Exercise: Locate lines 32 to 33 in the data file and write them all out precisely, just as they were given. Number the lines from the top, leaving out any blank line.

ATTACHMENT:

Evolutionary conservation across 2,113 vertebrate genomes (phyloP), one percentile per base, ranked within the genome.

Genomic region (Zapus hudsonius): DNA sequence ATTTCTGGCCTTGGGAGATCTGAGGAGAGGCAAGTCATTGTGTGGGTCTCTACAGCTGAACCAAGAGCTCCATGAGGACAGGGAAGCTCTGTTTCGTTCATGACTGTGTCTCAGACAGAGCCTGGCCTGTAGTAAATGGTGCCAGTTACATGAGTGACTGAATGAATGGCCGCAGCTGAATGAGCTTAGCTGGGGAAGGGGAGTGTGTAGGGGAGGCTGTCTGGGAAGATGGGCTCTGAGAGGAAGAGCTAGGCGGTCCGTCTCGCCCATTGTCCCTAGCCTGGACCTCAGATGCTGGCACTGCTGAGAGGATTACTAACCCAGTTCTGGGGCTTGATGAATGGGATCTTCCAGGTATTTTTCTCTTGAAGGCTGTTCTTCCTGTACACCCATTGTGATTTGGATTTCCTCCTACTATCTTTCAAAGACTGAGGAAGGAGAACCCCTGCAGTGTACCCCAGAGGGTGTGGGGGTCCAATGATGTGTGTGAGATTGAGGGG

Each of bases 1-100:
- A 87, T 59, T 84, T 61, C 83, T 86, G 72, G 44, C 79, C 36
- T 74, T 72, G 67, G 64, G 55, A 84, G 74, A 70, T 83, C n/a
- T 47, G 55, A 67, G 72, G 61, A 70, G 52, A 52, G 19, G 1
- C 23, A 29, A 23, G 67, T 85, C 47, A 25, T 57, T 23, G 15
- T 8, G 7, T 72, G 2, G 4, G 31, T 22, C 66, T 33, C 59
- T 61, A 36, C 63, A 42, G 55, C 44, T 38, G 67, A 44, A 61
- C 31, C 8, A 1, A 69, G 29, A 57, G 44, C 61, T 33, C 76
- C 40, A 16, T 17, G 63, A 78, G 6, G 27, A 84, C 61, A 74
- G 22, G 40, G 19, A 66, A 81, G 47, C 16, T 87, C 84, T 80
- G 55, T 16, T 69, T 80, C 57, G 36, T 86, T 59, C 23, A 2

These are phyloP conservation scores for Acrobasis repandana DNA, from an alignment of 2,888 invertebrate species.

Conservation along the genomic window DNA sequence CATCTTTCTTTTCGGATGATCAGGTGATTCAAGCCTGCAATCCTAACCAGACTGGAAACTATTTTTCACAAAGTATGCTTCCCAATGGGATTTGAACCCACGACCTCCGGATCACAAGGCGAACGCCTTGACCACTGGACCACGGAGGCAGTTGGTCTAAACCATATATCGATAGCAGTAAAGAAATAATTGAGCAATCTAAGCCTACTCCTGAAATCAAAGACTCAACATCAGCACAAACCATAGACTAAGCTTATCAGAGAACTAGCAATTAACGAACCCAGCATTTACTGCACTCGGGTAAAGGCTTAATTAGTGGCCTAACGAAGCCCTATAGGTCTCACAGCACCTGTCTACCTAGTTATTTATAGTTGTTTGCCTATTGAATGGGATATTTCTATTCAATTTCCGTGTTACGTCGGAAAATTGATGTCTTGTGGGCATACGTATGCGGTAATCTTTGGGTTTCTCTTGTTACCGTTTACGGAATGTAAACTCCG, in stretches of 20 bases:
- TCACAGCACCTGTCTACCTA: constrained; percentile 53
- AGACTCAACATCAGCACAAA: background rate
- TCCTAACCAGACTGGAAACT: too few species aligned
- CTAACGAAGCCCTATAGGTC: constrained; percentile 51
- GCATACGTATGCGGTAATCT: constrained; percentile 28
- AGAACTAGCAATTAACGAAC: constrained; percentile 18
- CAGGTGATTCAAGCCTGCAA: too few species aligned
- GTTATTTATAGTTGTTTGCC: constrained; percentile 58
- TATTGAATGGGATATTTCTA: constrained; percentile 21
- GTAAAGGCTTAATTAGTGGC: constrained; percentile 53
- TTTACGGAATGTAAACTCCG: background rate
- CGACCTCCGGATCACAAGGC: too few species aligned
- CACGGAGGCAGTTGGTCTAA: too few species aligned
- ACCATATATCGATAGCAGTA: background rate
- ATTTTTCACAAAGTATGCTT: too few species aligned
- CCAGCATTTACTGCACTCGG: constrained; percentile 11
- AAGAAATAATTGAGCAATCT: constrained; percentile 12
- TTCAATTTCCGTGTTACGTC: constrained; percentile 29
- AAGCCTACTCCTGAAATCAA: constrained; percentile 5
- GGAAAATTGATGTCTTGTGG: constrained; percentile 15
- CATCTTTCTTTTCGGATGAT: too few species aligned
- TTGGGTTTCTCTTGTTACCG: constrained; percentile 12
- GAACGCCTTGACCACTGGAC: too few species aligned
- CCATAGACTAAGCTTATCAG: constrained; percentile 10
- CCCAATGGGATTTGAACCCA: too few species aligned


- AAGAAATAATTGAGCAATCT: constrained; percentile 12
- TTCAATTTCCGTGTTACGTC: constrained; percentile 29